Patagonia is often depicted as infinite steppes where the cold and the drought keeps the vegetation sparse and the fauna scarce. However, on the high slopes of the Andes, rain and snow create welcoming conditions for the southernmost forest in the world, populated by towering trees and a rich and diverse flora.

However, at the transition between the forest and the steppe, drought threatens the trees by causing deadly fires. Unfortunately, when the seedlings emerge from the ground and the forest tries to recover, the drought is still there and kills the young trees. Every year, more forest fires destroy many hectares of native forest, resulting in the characteristic short and sparse vegetation of the steppes. 

To fight against the disappearance of their native forest, a team of Argentinian researchers started a programme that aims at replanting native trees after forest fires. The team is from the National Institute of Agricultural Technology (INTA) based in San Carlos de Bariloche in southern Argentina. This year FABI PhD candidate Joséphine Queffelec participated in this effort and helped to plant over 200 native trees on the snowy slopes of the Patagonian mountains.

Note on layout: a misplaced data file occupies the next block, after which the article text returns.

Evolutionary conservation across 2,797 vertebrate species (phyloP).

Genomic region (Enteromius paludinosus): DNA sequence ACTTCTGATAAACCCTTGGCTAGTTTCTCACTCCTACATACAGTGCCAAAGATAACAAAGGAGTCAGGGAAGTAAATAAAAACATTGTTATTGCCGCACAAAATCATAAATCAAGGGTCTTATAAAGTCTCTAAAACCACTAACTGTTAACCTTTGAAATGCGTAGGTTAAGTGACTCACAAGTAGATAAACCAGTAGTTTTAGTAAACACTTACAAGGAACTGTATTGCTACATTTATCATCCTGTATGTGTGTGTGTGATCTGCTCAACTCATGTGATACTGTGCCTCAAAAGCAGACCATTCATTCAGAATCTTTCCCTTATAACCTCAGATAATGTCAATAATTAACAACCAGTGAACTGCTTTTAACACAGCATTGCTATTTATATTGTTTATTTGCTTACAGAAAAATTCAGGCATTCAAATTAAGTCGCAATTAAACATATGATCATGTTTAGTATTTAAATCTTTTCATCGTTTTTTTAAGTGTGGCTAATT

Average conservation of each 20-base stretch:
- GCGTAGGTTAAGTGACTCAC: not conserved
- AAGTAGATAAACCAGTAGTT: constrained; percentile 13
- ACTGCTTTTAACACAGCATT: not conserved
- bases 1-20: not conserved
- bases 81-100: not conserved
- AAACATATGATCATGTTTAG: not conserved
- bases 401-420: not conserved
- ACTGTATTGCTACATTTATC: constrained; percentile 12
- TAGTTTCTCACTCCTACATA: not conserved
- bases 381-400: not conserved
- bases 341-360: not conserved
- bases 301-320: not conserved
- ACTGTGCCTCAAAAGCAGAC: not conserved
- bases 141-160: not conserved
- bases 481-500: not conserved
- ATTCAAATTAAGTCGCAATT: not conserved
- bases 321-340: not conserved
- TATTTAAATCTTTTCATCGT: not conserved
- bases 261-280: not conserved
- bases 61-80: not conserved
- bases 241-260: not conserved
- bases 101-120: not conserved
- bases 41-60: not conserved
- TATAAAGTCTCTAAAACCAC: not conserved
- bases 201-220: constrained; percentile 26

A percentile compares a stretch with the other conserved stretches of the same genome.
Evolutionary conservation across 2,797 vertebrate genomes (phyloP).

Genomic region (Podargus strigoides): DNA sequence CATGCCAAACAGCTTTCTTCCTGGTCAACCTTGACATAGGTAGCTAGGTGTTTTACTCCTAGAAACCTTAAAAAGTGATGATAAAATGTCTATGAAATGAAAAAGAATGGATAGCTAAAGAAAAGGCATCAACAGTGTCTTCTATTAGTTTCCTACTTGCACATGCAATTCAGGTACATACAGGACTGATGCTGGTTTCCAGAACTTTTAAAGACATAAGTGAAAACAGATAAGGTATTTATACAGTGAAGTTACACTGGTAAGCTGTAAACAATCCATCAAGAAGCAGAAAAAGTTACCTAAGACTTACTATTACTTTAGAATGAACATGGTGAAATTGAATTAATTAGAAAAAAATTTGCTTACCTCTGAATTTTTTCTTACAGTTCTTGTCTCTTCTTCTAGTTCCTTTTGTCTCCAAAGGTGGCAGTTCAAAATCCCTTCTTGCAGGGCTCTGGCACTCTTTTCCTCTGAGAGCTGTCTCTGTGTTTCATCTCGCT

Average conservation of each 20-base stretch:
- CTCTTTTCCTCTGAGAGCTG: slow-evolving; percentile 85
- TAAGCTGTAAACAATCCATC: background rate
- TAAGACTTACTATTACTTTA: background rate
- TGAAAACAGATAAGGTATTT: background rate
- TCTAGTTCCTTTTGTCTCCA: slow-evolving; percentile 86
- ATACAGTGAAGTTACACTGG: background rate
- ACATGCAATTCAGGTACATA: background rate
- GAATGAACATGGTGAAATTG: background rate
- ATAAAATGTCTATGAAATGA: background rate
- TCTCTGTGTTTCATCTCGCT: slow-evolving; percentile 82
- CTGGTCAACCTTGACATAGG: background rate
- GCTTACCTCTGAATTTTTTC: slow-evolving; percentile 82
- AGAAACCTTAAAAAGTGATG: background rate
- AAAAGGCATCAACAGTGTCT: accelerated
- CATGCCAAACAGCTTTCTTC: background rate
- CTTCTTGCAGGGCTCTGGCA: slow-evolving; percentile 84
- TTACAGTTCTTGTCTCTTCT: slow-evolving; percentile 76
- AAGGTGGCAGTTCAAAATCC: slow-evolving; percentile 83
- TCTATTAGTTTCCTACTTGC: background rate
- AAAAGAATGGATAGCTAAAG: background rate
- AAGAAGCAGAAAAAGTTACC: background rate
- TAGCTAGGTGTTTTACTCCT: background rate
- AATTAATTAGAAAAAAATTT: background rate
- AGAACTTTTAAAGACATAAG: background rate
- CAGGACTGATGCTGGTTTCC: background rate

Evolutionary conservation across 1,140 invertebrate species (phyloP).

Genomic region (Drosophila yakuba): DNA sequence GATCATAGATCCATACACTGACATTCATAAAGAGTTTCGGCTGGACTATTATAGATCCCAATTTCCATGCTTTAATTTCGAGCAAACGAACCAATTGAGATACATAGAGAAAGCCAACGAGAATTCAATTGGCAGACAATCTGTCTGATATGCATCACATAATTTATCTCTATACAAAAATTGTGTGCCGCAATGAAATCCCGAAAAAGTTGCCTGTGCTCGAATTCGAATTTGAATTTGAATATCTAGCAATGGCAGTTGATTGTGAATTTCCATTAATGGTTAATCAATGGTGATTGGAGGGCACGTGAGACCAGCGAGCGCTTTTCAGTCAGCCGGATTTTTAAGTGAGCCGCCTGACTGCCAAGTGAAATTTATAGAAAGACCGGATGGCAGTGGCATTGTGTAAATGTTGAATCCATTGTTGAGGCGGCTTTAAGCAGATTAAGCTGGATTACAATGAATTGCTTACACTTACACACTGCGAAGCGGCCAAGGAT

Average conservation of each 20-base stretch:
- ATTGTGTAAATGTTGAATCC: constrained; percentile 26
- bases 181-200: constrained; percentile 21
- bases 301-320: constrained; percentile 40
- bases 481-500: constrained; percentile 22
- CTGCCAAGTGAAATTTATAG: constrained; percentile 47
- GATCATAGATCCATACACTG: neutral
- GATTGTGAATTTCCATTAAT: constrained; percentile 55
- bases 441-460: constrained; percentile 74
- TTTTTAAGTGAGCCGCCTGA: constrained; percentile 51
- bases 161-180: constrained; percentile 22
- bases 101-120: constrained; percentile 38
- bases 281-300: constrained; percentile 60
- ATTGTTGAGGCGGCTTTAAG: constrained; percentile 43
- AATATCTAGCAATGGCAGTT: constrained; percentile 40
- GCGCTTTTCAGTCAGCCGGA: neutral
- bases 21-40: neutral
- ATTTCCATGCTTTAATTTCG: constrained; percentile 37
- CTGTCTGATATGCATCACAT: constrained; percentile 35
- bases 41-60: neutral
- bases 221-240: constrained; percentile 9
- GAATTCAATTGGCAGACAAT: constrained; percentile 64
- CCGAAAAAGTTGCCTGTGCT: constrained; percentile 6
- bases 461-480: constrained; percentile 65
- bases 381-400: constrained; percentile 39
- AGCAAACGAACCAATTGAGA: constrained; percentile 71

The trees planted this year were Nothofagus pumilio, locally known as lenga. While contributing to the health of the forest, these trees also prevent erosion that threatens the villages in the valley. In autumn, the lenga turns from green to a vibrant red colourand adds to the beauty of the Patagonian forest.